To obtain approximately i.i.d. samples, an empirical approach is taken that avoids the need to untangle the various correlation contributions and compensate for them individually. First, the extent of sample dependence is estimated by computing correlation lengths of the samples in different directions, taking care to exclude high amplitudes from prominent reflectors, as one of the defining features of signals from reflectors of interest is that they have a correlation differing from the background. In this work, the correlation length is defined as the full-width at half-maximum of the average autocorrelation function of the data in each index-space dimension [30]. Then, borrowing from fMRI data analysis, the sampled field of voxels (individual data values, each assigned to a small region of three-dimensional space), which is itself a discrete representation of a continuous physical field, is further discretized. The scale of discretization in each dimension is given by the maximum of the correlation length in that dimension and the estimated registration error, such that a poor registration accuracy will compromise the resolution of the subsequent fusion processing. The formed multi-voxel chunks of space are referred to as resolution elements, or *resels*, each representing a single, approximately independent sample [30,45]. Especially given for instance the need to align *resel* boundaries with index-space steps, it is accepted that this will give imperfect de-correlation, but the current implementation appears sufficient for present purposes. The value assigned to each *resel* is computed from the contained voxel values, reducing these to a single representative value—here the maximum is used. This quantity foregoes the reduction in random noise that might be possible by averaging, but it has the advantage of being conservative and compatible with traditional perspectives. At first, the reduction of multiple voxel values within a *resel* to a single number may seem like gratuitous discarding of data, but in theory this procedure will merely discard sample values that provide only duplicate information.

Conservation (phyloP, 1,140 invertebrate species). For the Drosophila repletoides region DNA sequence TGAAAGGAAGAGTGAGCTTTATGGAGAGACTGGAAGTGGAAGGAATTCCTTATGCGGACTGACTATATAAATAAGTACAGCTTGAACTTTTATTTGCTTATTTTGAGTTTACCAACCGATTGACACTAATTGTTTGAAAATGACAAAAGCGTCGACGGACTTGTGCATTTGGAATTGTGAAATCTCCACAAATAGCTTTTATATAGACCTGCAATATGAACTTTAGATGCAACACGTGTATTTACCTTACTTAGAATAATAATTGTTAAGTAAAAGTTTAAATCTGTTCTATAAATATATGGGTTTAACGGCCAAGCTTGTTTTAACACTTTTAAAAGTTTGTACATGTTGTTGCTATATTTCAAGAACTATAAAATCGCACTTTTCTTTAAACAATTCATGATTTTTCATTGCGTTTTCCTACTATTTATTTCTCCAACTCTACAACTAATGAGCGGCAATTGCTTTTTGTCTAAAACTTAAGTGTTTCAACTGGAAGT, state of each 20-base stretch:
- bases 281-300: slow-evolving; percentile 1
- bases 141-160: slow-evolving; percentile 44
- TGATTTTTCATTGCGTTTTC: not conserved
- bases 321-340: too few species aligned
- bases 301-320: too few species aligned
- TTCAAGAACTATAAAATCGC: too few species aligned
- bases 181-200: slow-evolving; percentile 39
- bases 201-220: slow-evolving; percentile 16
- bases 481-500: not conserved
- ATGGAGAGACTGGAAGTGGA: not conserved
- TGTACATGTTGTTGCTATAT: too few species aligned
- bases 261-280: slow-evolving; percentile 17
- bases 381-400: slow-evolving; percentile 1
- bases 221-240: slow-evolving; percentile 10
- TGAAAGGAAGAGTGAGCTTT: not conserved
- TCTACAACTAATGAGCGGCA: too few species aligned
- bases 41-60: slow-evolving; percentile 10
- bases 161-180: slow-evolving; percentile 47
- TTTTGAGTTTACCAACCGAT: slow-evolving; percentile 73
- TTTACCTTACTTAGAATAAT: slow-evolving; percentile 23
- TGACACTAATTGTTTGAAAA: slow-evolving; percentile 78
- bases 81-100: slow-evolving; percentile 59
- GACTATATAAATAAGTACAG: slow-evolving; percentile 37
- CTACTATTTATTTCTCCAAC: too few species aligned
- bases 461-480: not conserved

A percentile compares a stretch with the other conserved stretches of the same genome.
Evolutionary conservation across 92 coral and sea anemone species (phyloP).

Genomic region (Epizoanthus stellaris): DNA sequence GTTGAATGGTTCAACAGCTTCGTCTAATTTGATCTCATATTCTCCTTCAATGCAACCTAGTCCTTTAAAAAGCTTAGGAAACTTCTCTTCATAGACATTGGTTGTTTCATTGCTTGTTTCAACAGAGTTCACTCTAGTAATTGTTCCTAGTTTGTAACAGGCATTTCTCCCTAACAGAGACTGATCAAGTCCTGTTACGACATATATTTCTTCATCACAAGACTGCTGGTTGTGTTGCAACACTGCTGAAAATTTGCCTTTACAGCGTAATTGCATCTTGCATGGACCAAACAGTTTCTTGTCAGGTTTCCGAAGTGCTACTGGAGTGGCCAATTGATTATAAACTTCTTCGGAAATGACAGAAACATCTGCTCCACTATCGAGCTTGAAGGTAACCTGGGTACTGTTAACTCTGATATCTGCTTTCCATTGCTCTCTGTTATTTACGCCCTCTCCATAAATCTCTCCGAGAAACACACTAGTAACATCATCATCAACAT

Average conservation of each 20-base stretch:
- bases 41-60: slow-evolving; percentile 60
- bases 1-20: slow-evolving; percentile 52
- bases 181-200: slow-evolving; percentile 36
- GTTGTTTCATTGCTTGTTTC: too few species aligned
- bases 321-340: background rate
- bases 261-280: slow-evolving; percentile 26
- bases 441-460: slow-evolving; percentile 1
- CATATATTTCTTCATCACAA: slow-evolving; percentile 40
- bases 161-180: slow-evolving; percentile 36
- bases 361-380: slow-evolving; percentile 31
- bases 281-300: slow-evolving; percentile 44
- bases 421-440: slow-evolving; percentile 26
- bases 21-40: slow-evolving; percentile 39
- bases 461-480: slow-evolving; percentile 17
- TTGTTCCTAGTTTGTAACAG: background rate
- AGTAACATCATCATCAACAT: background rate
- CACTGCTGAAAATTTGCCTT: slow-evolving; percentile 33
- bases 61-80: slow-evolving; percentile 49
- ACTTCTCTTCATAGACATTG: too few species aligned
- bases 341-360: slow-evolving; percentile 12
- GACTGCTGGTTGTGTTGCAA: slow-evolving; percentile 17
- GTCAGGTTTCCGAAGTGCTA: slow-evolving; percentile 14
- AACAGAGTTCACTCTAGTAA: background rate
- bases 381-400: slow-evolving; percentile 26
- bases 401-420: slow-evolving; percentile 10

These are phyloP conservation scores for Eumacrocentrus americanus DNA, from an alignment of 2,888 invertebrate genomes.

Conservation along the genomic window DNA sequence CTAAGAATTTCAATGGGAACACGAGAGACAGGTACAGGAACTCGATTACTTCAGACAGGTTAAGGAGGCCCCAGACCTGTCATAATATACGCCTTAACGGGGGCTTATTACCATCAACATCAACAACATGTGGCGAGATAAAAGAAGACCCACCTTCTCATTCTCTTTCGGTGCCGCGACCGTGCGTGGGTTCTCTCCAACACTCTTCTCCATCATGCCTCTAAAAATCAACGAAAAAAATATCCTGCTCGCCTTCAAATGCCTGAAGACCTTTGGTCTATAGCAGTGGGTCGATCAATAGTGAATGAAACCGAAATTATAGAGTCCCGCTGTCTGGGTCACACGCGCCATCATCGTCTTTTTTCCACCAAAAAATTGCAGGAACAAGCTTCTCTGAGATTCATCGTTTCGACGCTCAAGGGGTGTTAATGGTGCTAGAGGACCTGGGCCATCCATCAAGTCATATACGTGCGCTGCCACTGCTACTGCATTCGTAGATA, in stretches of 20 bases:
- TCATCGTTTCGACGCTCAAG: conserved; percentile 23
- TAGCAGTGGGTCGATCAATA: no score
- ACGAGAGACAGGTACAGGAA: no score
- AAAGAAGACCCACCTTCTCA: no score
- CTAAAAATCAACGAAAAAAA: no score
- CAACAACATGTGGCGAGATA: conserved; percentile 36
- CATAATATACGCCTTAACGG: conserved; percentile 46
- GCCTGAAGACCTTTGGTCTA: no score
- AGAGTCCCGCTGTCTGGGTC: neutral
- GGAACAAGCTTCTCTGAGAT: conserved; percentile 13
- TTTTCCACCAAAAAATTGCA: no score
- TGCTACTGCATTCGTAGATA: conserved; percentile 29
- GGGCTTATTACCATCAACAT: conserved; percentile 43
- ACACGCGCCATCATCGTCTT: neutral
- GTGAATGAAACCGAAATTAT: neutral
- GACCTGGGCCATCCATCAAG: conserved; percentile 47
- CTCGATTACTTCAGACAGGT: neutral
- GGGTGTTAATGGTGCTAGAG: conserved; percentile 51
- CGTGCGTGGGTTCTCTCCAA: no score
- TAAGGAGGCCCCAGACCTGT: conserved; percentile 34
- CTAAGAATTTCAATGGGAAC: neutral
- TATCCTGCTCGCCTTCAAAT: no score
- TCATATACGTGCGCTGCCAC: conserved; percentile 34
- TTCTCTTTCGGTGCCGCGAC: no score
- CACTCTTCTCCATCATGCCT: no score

For the disc inspection, the *resels* used are approximate cubes with 5 mm edges. A coverage map for the inspection, illustrating these *resels* and counting the number of times each *resel* in a radial cross section of the component is insonified across all scans collected, is presented in figure 3. The plot shows that every *resel* in the cross section is scanned at least three times, and some are viewed up to 10 times, implying significant opportunities for data fusion. Having reduced the amplitude field of each channel to a large number of approximately independent amplitude samples, the next step is to combine those *resels* within- and cross-channel falling inside a defined spatial region of interest to ultimately yield a single, useful probability for that region.